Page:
Merck and Safe Water Network Launch Initiative to Improve Water Access and Help Reduce the Impact of Water-Borne Disease in India

Apr 18, 2012

Merck and Safe Water Network, announced the launch of a three-year, $1.5M partnership to increase access to safe water and reduce the impact of water-borne disease among impoverished communities in Andhra Pradesh, India. Safe Water Network is a not-for-profit organization committed to developing locally owned and operated water-purification systems that achieve lasting health impact.

This initiative addresses a critical need in India where an estimated 70 – 80 percent of the total burden of disease is related to water contamination and poor sanitation, and where more than 120,000 children under the age of five die each year from rotavirus diarrhea alone1.
"Clean water is fundamental to the world's health and to Merck's mission of fighting disease and helping the world be well. No where is this more true than in India, which faces a significant challenge related to clean water," said K. G. Ananthakrishnan, managing director, MSD India. "Our partnership with Safe Water Network is a testament of our commitment to help reduce the impact of water-related illness in India and of Merck's overall efforts to improve health globally."
Building on Safe Water Network's field activities in the area, this collaboration will provide clean water to additional villages in Andhra Pradesh and develop demand generation programs that seek to increase household usage. Together, Merck and Safe Water Network will also work to increase awareness of the importance of clean water and hygiene to drive behavior change.
The campaigns will be assessed to measure the impact on safe water usage and improved health.
"This partnership aims to expand the impact of our safe-water projects," said Kurt Soderlund, chief executive officer, Safe Water Network. "It will accelerate our work to develop solutions that can be broadly replicated. The initiative demonstrates how companies like Merck can play an important role in developing solutions to global water challenges."
This collaboration is aligned with Merck's commitment to addressing access to clean water, a key component of the company's corporate responsibility approach. A signatory to the UN's CEO Water Mandate, Merck will apply its core business expertise, advocacy efforts and employee social responsibility programs to address access to clean water in India.

About India's Water Challenge

India faces significant water and sanitation challenges. Seventy-five percent of the country's surface water is contaminated by human, agricultural and industrial waste2, while half of the country's population lacks access to basic sanitation3. Those living in urban slums and rural environments are most affected. In many areas of the country, a growing dependence on groundwater for drinking is associated with a rise in health problems due to fluoride, salinity, water-borne pathogens, nitrate and other contaminants found in the water. In Andhra Pradesh, only 31 percent4 of households treat their water before use, and 43 percent5 of children under the age of five are stunted, a common result of frequent episodes of diarrhea.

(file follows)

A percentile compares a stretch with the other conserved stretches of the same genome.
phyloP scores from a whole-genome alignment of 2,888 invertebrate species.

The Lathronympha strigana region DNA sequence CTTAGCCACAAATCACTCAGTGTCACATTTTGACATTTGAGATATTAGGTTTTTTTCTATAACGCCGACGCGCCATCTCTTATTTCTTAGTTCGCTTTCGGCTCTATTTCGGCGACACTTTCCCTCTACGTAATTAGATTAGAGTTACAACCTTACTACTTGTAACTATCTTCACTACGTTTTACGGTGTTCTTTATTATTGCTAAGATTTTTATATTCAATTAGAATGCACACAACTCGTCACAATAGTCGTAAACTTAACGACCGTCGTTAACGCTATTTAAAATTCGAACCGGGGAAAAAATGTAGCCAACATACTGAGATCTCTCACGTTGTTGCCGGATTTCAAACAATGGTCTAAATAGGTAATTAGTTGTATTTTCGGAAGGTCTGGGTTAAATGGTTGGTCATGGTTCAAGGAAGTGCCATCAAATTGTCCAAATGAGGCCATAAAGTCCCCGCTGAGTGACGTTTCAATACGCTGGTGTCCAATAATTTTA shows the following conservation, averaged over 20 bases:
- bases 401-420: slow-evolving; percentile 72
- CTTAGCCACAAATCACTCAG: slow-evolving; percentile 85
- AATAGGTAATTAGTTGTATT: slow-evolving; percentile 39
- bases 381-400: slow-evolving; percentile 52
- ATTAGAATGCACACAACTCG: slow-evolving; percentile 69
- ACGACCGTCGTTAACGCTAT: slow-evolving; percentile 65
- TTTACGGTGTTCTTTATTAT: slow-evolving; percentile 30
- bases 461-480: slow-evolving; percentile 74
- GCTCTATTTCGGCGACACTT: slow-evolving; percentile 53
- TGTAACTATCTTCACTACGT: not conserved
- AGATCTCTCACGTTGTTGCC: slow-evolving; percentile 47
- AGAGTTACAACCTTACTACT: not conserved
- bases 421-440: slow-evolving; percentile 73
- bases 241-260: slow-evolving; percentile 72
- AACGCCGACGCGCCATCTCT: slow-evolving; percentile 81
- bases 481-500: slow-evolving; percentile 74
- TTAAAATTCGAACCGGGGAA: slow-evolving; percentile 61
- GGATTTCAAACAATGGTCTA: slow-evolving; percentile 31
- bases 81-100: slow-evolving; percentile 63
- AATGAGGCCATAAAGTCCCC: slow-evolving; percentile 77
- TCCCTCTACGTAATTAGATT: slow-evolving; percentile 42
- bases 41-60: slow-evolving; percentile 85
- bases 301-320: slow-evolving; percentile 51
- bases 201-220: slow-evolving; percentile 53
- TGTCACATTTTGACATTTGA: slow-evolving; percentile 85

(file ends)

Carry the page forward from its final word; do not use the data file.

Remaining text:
About the Initiative

This joint effort draws on Safe Water Network's field experience in India, Ghana and Kenya to address the operating, economic, cultural and environmental challenges to safe water access. The team will apply a rigorous method to data collection and analysis to produce effective demand generation and education methods that can be replicated at scale throughout India.
The initiative will add a dozen sites to Safe Water Network's existing field projects in Andhra Pradesh, which already provide nearly 40,000 people access to clean water. The additional sites will provide safe water access to another 20,000 - 30,000 people. Each phase of the initiative will be documented, including the data on health outcomes. Key findings will be shared with the water and sanitation sector as well as other organizations to help raise awareness to address the global water crisis.
Merck and Safe Water Network are also exploring employee volunteer opportunities as part of the partnership in the areas of health, behavior change and quality assurance. Merck's commitment complements the work of other global organizations that already bring expertise to various Safe Water Network field projects.

1 Tate et al. (2009). “Disease and economic burden of rotavirus diarrhoea in India.” Vaccine. Vol. 27, supplement 5.
2 “India Failing to Control Open Defecation Blunts Nation’s Growth,” Bloomberg, March 3, 2009.
3 UNICEF and World Health Organization Joint Monitoring Programme.
4 National Family Health Survey 2005‐2006 state report for Andhra Pradesh.
5 National Family Health Survey 2005‐2006 state report for Andhra Pradesh.

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